Bob Schaefer, Adjunct instructor, Daniel Webster College; firstname.lastname@example.org
Bob Glass responds:
Although finding a job in industry can be harder when you're older, I feel that transitioning to academe when you're older would not be. At least, that is, if your area of expertise is software engineering, since there are all too few industry software engineers who have a PhD and want to teach.
Teaching is the specialty of smaller universities; you would have an easy time getting into one of those, but not as easy getting into a larger one (they tend to specialize in research).
Tenure is a huge barrier—it's "up or out." That is, if you aren't granted tenure, you have to leave your institution. However, if you have a PhD and are good at what you do, that needn't worry you.
Cultural differences? Industry people do, and academic people envision. If you like doing, that could be a problem. Academics are better talkers than listeners, typically (because they're paid to talk, less so to listen). Academics love pursuing concepts; if you like engaging conversations, academe is a more fun place to be.
I've enjoyed reading several recent articles in IEEE Software—especially "Verbing the Noun" by Dave Thomas and Andy Hunt and "The Difference between Marketecture and Tarchitecture" by Luke Hohmann, both in the July/August 2003 issue.
I usually read most of the articles in Software and find something to think about along the way—can't ask for more than that :-)! Keep up the good work.
Linda Rising, Independent consultant; email@example.com
Skipping the Bandwagon
I have long enjoyed Bob Glass's columns. I just got around to reading his "Questioning the Software Engineering Unquestionables" in the May/June issue.
I found myself in such violent agreement on the "let's not just jump on any bandwagon" approach that I felt compelled to write you this note. I am the chief software architect (lofty title) for Lockheed Martin Air Traffic Management programs. The systems we build are safety critical. About a year ago, we had a band of young programmers (OK, I've just turned 50) suggest that we use XP practices. My first reaction was "What's broken with the current process? If it is something, then let's concentrate on that rather than jumping to a completely new paradigm." After reading up on XP, my second reaction was "… sounds like it might work for small projects, but not for the kind of systems that we build." I'm glad to see somebody else had the same view. In the end, I more or less prevailed; we did examine our current processes to see if we could apply any aspects of XP. (It didn't hurt that management didn't want two people working each line of code.)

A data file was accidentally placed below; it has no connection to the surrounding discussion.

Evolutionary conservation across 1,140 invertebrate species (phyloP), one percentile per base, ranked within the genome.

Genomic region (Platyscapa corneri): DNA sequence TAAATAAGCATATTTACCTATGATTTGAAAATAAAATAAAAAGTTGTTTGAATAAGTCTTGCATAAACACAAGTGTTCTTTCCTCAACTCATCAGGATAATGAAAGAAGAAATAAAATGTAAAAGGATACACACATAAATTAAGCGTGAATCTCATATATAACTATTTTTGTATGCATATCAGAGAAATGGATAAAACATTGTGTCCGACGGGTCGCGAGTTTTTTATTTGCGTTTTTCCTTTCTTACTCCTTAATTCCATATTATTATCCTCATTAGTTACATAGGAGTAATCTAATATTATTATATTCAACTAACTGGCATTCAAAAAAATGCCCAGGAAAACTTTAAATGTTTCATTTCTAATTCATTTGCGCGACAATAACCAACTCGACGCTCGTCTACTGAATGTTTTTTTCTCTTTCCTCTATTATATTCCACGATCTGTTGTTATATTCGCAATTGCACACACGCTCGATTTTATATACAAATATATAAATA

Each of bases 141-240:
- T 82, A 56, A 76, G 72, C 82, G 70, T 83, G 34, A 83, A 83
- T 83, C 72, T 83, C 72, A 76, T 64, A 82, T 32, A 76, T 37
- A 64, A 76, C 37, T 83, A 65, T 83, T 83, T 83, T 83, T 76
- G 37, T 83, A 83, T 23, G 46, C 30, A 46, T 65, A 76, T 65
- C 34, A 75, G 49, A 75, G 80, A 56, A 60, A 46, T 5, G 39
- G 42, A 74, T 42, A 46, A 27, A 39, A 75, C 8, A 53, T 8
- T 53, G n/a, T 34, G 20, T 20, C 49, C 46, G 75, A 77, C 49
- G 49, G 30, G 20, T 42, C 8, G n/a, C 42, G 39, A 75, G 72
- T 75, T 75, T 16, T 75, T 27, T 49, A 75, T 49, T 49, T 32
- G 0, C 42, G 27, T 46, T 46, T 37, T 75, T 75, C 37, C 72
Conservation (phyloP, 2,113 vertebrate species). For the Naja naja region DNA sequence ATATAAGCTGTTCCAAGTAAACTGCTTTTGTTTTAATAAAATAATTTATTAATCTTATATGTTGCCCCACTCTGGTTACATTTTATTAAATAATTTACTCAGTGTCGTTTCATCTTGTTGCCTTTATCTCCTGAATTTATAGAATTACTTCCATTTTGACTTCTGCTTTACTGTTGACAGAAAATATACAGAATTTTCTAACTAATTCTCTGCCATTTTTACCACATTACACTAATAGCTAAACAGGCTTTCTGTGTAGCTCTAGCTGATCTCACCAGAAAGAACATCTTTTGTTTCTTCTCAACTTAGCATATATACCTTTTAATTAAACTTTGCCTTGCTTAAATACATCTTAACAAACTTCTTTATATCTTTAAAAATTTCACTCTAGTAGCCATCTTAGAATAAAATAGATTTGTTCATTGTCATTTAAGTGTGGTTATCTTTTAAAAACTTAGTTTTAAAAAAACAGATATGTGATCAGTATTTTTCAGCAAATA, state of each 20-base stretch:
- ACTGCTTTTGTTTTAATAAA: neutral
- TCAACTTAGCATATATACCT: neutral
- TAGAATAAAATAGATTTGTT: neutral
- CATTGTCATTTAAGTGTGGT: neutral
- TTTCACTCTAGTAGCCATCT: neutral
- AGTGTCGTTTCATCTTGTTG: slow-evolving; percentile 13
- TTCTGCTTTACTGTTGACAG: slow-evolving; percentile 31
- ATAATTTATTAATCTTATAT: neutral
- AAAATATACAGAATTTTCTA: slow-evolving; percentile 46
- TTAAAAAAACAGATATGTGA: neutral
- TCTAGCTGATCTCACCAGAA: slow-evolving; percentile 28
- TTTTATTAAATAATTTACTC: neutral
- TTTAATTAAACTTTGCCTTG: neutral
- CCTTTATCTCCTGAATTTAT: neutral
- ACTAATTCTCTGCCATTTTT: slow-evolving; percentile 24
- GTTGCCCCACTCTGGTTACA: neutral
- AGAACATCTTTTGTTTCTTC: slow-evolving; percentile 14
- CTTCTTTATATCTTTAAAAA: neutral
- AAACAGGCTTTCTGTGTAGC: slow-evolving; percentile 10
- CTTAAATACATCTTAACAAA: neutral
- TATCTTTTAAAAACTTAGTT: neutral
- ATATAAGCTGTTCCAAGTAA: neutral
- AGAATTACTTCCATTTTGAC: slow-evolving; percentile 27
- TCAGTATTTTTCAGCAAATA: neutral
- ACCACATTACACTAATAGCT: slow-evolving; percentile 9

It seems to me that most new technologies are elevated to buzzword status without full examination, including "field trials." In general, whenever I evaluate some new process or case tool, I have to throw out any claim made by the vendor, see how it would fit into our existing structure, and estimate savings (or loss!) based on our current process measurements. Usually things don't come out so far ahead in the harsh light of day.
Your column is one of the few that examines things with an unbiased eye, and it is usually the first thing I turn to when I open up the latest copy of IEEE Software (even if it is after that copy has been on the shelf for a while). Thanks!
Jon Dehn, Chief software architect, Lockheed Martin; firstname.lastname@example.org
I enjoyed Warren Harrison's article on classical software engineering ("Is Software Engineering … over the Hill?") in the May/June issue. I think the waterfall method becomes less relevant as the development team gets closer to the user. It's harder to do something linear and sequential if you're in regular contact with the user through email or instant messaging. When you're that close, you're receiving bug reports in near-real time and can respond with a fix in a matter of hours.
Previously, if you rushed and sent out something full of errors, it would reflect poorly on you and take an incredible amount of resources as you sent out fix after fix through the mail or in person. Thus, it made a great deal of sense to hold to a regimented waterfall model. That's not the case now. As people are more accustomed to instant gratification with product delivery and maintenance, they are more accepting of a less-than-perfect product—they know how quickly they can receive a fix from the developers.
So, I think the waterfall method is being replaced by Barry Boehm's spiral method (I think it was Boehm, at least). That way, you get something highly iterative (pleasing to the users) and systematic (good for the engineers). You're bound to loop around the spiral several times if you're operating this way, but it seems to fit more with what users expect.
Cody Powell, Software development engineer, American Innovations; email@example.com